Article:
Added: Kelcie Justis - Date: 28.11.2021 21:25 - Views: 38472 - Clicks: 5211
But psychological astrologer Jennifer Freed, Ph. Freed says that crushes have a lot to tell us about ourselves—she sees them as rooted in our own unmet needs—and that they can actually serve to kick-start our mojo, even if we never act on them. Below, with her writing partner Melissa LowensteinFreed explores the meaning of an adult crush, and what to do the next time one strikes. In the teen years, hormones—along with an intense need for mirroring—create the perfect storm for heart-wrenching attraction. Eros stretches his cherubic little bow, and, seemingly out of nowhere, someone becomes the object of our fascination—sometimes, to an unreasonable, insatiable degree.
You may have violated your values to pursue your crush, or given more of yourself than is healthy to them because you were desperate to be in their company. These persistent and sometimes destructive infatuations are rooted in unmet needs: They are a forceful combination of the unconscious wishes and desires we have neglected and our desperation to be fully known and expressed.
The upside of intense crushes is that they can be a creatively compelling source of growth and self-understanding.
They can help us re-connect with a part of ourselves that we have been neglecting or actively suppressing. They can awaken our libidinal selves or otherwise add excitement, and provide inner space for autonomy in highly relational, structured lives. Crushes often al a projection of a dormant part of our own psyche—a part that has been buried or suppressed. The more we try to move away from the unacknowledged part, the more deliciously alluring it becomes—like a freshly baked cookie placed before forbidden to eat sweets. The passion and obsession felt for the object of the crush is really a longing for that part of ourselves.
What characteristics or behaviors of that person knock you off your feet? How are those things like you or unlike you? The feelings of emotional arousal a crush evokes strike us like lightning, awakening us to repressed memories and longings—indeed, to our very life force.
This is why we may feel like we literally cannot live without the object of our affections. Far too often, when drawn like a meteor to someone other than their partner, people rush to the conclusion that the partner is not fulfilling them.
More accurately: Crushes reveal parts of ourselves that we have not courted for a long time. They al unlived aspects of our full and embodied expression. Her other relationships were healthy, but some hidden part of her was fulfilled by the inconsistency she felt with her crush. Sometimes crushes serve the purpose of enlivening an otherwise committed, devoted domestic life. My friend Laura talked about her three-year crush; how a day was made euphoric if she had contact with him, and so dull if not.
Looking back, Laura realized that the sheer energy of the obsession had animated her life with vivid color during a particularly challenging period in her family and professional lives. She was walking the safe sidewalks of home and family in the outer world…and riding the cascading rapids of lows and highs in her fantasy world. A crush can provide a private space for vitality and excitement in a life full of responsibilities that rarely has a moment of complete autonomy.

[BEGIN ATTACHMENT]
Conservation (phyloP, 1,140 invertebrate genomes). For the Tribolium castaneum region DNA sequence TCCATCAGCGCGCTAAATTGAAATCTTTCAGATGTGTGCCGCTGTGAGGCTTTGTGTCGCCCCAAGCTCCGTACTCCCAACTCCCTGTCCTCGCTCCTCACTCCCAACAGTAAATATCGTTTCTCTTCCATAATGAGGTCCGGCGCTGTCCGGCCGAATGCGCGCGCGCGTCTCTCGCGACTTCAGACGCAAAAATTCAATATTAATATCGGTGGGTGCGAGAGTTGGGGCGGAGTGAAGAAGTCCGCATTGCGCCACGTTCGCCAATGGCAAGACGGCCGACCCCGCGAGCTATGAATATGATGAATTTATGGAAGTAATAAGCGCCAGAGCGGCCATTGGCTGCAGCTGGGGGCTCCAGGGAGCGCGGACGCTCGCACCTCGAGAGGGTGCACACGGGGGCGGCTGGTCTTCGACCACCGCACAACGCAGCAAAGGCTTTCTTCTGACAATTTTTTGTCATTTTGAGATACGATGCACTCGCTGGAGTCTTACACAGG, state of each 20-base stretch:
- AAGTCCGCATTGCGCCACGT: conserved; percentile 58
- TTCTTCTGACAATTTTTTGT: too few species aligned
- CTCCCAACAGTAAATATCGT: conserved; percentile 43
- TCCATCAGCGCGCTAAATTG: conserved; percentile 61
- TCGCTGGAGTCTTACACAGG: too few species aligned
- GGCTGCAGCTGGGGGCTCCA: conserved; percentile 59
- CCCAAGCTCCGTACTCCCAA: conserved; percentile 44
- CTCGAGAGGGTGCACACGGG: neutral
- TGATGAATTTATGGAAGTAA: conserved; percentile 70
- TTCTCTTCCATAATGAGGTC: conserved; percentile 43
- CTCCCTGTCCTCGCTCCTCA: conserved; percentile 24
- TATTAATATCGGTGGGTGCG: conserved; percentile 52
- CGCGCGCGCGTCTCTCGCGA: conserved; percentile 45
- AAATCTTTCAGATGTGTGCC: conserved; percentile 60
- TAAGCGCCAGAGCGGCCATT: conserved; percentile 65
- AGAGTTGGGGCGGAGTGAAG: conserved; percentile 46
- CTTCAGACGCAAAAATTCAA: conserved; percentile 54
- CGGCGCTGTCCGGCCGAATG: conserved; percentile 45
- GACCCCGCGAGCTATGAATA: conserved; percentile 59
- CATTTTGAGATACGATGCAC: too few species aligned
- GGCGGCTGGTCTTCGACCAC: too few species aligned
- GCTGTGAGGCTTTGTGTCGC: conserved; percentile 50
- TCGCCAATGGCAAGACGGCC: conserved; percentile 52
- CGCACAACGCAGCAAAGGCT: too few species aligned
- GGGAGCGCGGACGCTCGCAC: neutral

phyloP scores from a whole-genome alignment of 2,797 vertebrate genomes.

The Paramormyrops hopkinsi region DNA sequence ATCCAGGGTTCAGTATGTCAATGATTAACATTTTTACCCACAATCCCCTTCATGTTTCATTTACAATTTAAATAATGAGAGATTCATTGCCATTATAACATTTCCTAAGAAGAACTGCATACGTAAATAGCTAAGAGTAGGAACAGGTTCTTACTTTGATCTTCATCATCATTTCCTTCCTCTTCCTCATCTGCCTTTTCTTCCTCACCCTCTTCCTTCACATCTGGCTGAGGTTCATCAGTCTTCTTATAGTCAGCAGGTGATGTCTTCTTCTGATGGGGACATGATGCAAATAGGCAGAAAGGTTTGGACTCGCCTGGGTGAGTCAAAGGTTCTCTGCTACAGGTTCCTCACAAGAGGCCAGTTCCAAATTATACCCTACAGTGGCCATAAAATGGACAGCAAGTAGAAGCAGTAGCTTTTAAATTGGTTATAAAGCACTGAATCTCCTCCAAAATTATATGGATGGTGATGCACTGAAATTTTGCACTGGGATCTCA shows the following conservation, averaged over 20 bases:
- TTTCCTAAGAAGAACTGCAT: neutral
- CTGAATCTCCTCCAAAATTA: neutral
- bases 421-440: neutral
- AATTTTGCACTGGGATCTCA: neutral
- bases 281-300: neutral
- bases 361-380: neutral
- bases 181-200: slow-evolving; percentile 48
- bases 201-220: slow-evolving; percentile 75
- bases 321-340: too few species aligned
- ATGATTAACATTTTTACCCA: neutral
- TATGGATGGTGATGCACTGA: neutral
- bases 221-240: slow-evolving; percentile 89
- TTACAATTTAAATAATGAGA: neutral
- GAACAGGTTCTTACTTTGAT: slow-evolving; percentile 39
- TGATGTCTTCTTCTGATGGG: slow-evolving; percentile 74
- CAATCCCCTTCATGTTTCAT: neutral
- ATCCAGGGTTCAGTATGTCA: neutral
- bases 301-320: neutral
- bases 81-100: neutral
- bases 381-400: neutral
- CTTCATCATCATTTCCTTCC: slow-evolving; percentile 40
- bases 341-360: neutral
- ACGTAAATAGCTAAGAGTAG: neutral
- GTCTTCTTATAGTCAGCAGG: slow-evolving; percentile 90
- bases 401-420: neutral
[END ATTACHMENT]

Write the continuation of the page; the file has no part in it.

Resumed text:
Being in the thick of a crush can make us feel sexy and beautiful, and can inspire us to enhance our self-care, which in turn makes us feel more appealing. The world can seem more alive—music, nature, sex, and food all become more sensually stimulating when we are awash in the emotional high of a crush. It can point us toward parts of ourselves that want more attention and development.
A crush can bring Technicolor to a life that has faded to more dismal hues. There is no moral wrongdoing in harboring a crush; the problems come when we act them out, possibly against our own values or in ways that harm others. Let the powerful longing for the other turn you toward yourself. Gently allow the part of yourself that you project onto your crush to sit at the table with all your other parts, and to be more fully expressed in your life.
Entertain the libidinous charge and the heightened energy, but keep directing it back into your own self-exploration and development. If you have a committed romantic partner, bring your sexy back to them and fold it into your partnership. You may find that your crush serves a purpose you did not predict. In helping you live out all the valuable aspects of yourself and in getting your sensual and sexual selves to re-awaken, it may dramatically improve—even transform!
Jennifer Freed, Ph. Freed is also the executive director of AHA! Melissa Lowenstein, M. She has worked as a freelance writer and editor sinceand has contributed to, ghostwritten, and co-authored over twenty-five books on topics including health, parenting, nutrition, medicine, education, and spirituality. Adding Excitement, Possibility, and Passion to Everyday Life Sometimes crushes serve the purpose of enlivening an otherwise committed, devoted domestic life.
Bring Your Sexy Back There is no moral wrongdoing in harboring a crush; the problems come when we act them out, possibly against our own values or in ways that harm others. You may also like.Sensitive and strong guy wants ltr
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